So, I start investing more effort into sinning less, and I feel better ... for a while. But the more time I spend in the Room of Good Intentions, the more disappointment I feel. Despite all my striving, all my efforts, I keep sinning. In fact, some days I'm fixated simply on trying not to sin. I seem to never be able to get around to doing things to please God. It takes all my energy to avoid doing those things that displease him! Other days I can't seem to do enough. I never get through my list of things to work on. It feels like I am making every effort to please a God who never seems pleased enough! I carry an overwhelming sense of guilt because I have to hide my sin -- from everyone in the room and from God. Gradually, almost imperceptibly, the road of Pleasing God has turned into What Must I Do to Keep God Pleased with Me?
After some time, the story teller decides to retrace his steps and go back to the fork in the road.
The road of Trusting God sure sounds a lot less heroic than the other. A bit ethereal and vague. And it appears to give me nothing to do other than, well ... trust. All I ever heard in the Room of Good Intentions was that I have to "sell out, care more, get on fire, buck up, shape up, and tighten up." This road doesn't seem to give me any of that. ...
So, I begin walking on life's path with the motive of Trusting God. This road is definitely less worn than the other one. ... I walk on looking for that second door. Eventually, I spot it, and as I approach it I read the words on the sign above it: Living Out of Who God Says I Am. I tilt my head to the side, thinking the phrase might make more sense if I do. Those are certainly some words, one right after another. What in the world do they mean? It can't mean what I think it means! When do I get to do something here? Where's the part where I get to prove my sincerity? Where are my guidelines? When do I get to give God my best? I shake my head and stoop down to read what it says on the doorknob ... Humility.
Suddenly everything snaps into focus. I've tried so hard, I've supplied all the self-effort the other room demanded, yet received nothing but insecurity and duplicity. I've run out of answers, run out of breath, run out of ability, and so I cry out, God, if anything good is to come out of this whole deal, you will have to do it. I've tried. I can't. I'm so tired. Please God, you will have to give me the life I am dreaming of. I can't keep doing this anymore. I'm losing confidence that this life in you is even possible. Help me. You must make it happen or I am doomed. With those words I turn the doorknob.
As I step aside, another hostess immediately approaches. She smile kindly and, with a voice that is at once knowing and reassuring, says softly, "Welcome to The Room of Grace." I answer tentatively, "Thank ... you."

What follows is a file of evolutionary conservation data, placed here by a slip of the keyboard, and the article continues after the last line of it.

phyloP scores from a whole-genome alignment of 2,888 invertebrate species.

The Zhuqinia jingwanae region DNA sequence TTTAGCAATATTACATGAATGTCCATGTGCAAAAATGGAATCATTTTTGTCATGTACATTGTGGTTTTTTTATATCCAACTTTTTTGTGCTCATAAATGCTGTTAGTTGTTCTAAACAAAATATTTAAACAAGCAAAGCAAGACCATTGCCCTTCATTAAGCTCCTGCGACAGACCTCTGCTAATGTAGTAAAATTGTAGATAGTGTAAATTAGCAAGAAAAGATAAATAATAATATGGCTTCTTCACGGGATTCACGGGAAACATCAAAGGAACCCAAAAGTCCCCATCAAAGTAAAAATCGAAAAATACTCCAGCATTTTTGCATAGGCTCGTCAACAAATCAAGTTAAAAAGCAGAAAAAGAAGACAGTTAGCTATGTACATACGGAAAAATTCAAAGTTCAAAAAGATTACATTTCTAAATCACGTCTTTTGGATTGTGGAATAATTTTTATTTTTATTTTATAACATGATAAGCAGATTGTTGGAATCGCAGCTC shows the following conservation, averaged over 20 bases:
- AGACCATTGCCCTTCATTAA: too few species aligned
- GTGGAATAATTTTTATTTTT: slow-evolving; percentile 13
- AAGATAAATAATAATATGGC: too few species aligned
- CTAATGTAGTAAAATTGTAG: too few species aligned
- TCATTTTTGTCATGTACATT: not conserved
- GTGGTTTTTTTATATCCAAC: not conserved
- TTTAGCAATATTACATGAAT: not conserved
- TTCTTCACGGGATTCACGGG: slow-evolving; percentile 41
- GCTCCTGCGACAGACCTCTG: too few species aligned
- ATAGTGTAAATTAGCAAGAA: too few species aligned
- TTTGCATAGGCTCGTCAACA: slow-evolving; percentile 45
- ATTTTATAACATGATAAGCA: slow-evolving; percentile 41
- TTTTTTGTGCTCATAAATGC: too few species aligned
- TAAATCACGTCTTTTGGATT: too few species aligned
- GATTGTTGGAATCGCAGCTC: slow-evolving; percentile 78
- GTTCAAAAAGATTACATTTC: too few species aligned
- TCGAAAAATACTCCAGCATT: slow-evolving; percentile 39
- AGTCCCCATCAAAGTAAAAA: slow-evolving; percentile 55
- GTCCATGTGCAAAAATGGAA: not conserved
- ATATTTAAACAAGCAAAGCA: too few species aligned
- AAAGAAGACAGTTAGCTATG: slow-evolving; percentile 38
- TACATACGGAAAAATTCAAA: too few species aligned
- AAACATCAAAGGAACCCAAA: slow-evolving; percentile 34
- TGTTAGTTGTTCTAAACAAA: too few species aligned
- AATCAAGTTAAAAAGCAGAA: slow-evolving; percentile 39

She presses, "How are you?" The room grows quiet.
Well, I've been here before and so, not to be duped twice, I answer, "I'm fine. Pretty fine ... Who wants to know?" And the room stays quiet. Gun-shy from the first room, I interpret their silence as judgment, and so I yell out, "All right, listen! I'm not fine. I haven't been fine for a long time. I'm tired. I feel guilty, lonely, and depressed. I'm sad most of the time and I can't make my life work. And if any of you knew half my daily thoughts, you'd want me out of your little club. So there, I'm doing not fine! Thanks for asking!"
I reach for the doorknob to leave and hear a voice from far back in the crowd. "That's it? That's all you've got? I'll take your confusion, guilt, and bad thoughts, and I'll raise you compulsive sin and chronic lower back pain! Oh, and I'm in debt up to my ears, and I wouldn't know classical music from a show tune if it jumped up and bit me. You better have more than that puny list if you want to play in my league!"
The greeter smiles and nudges me to say, "I think he means you're welcome here." Emboldened, I smile, and call back, "Do you struggle with forgetting birthdays?" He walks right up to me all the way from the back, puts his hands on my shoulders and say, "Birthdays? I can't remember my own!" Everyone in the room laughs the warm laughter of understanding, and I am ushered into the fold of a sweet family of kind and painfully real people. There is not a mask to be seen anywhere.
As I walk further into the room, I notice a huge banner on the back wall. This one reads: Standing with God, with My Sin in Front of Me, Working on It Together. I think, Wait, this can't be right. How can this be? It sounds presumptuous, careless. Imagining God with his arm around me as we view my sin together? Come on! Surely they've written it down wrong. I've always been told that my sin is still a barrier between God and me. If It could be true that God actually stands with me, in front of my in, well, that would change everything. If it were true, God has never moved away from me no matter what I've done! Oh my gosh, I'd have to rethink everything.
Despite my doubts, I can't help but notice that in this room, The Room of Grace, everyone seems vitally alive. The people are obviously imperfect, full of compromise and struggle, but they're authentic enough to talk about it and ask for help. Many have a level of integrity, maturity, love, laughter, freedom, and vitality that I don't recall seeing in the people in the other room.